A large-format book with color pictures of common objects often overlooked: sand, a twig, the night sky, the inside of your own eye.
Chest X-Ray, c. 2006. A number of things can be seen here that are commonly visible in such images: the slight lesions in the lungs, possibly pretubercular; and the large amount of gas in the stomach.
Moths’ and butterflies’ wings may seem to come in an infinite variety of patterns, but with a little work you can learn to “read” them. They all follow what is called a “basic Namphalid ground plan” that can be learned in about 20 minutes.
Some stamps are studied closely and others are barely seen. This is a stamp from the Indian state Bhor (now a city); it did not matter that it was smudged, because people didn’t read it: they only expected a red pattern on their letters.
How to Use Your Eyes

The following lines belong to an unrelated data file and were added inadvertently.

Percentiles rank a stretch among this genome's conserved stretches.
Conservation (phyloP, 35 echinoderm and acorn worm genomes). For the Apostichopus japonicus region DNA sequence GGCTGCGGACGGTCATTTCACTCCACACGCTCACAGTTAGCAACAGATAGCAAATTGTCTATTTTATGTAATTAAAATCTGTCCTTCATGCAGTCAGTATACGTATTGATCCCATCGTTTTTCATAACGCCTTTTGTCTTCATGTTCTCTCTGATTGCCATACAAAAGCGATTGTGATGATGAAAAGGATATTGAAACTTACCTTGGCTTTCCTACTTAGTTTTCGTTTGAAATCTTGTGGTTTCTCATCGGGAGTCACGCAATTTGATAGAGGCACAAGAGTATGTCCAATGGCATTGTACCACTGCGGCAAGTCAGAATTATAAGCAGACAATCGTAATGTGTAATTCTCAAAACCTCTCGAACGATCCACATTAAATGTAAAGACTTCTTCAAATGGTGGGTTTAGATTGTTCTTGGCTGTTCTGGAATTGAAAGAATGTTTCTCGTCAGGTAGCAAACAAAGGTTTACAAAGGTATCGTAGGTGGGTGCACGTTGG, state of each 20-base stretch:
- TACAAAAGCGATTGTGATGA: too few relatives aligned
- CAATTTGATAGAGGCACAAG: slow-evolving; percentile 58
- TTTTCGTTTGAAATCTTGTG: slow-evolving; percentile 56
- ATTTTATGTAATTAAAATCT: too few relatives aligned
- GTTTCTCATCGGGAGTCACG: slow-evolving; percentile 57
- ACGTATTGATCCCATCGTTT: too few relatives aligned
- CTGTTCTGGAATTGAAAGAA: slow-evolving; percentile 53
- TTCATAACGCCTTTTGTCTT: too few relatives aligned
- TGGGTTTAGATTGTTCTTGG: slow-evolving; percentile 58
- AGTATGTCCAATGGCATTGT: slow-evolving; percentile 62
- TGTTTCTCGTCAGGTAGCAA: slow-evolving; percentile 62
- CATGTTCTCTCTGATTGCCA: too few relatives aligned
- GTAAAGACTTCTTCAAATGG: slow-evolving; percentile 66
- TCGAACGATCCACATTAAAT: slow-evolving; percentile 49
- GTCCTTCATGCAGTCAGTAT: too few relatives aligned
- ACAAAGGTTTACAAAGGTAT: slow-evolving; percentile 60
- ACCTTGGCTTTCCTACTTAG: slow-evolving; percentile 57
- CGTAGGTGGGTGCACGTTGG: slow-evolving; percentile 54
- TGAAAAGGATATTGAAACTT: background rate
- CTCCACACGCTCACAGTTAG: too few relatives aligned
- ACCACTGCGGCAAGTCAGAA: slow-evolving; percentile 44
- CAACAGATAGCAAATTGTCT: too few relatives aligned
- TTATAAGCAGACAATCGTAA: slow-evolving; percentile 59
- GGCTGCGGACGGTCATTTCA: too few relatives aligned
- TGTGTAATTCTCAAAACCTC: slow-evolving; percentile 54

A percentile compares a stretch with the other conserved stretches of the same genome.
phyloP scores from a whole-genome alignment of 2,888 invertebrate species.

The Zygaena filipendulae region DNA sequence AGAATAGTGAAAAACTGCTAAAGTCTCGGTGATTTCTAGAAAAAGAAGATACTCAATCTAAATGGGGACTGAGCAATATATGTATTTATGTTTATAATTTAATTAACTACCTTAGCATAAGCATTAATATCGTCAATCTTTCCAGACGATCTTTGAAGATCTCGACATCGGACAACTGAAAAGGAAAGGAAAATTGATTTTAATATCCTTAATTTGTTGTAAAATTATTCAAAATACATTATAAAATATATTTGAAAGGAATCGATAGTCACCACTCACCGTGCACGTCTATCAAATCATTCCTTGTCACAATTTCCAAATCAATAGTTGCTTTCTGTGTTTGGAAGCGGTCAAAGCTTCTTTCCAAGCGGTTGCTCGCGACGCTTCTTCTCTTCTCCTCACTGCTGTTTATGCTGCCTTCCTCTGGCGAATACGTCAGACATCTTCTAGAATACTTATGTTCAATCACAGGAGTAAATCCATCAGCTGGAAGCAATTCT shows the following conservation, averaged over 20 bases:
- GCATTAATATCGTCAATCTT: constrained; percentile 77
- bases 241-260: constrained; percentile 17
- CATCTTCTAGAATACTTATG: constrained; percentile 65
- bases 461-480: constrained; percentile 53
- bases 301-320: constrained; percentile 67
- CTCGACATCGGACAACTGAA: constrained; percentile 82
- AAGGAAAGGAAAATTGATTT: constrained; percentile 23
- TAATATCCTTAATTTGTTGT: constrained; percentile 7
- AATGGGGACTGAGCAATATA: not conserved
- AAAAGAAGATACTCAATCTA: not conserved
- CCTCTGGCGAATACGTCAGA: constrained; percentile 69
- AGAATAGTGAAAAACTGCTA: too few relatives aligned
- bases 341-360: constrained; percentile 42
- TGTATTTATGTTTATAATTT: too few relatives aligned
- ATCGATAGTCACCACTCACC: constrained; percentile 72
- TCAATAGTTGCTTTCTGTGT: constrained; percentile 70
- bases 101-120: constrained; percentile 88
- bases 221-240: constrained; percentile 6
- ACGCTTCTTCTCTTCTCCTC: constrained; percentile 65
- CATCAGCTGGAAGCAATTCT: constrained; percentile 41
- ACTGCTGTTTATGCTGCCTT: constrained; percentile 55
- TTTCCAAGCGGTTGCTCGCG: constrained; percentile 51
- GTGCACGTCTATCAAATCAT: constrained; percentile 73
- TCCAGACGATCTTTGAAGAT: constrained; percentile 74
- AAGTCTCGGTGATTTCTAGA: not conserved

(New York: Routledge, 2000 / 2009)
A nicely designed large-format book with color pictures of common objects that are often overlooked: sand, a twig, the night sky, the inside of your own eye, the sunset, moths’ wings, sand, cracks in the pavement, hieroglyphs, ice halos, fingerprints, crystals, the lines in a face, the ripples in a muscular back, the intricate parts of a machine...
The thirty short chapters in the book have instructions on how to see these things, with all words for all their parts. The idea is to draw attention to parts of the ordinary (and not-so-ordinary) world that we look at too quickly, or fail to notice altogether. This is a book of solitary seeing, exercises and opportunities to slow down and look at the world more carefully.
Sand grains. A great deal can be seen in sand, using only a magnifying glass. It takes an average of 200 million years for a mountain range to erode and be swept down to the ocean. Some grains of sand have been on that journey several times, from mountain to ocean beach, to rock, uplifted to mountain... the sense of time in single grains of sand can be hypnotic.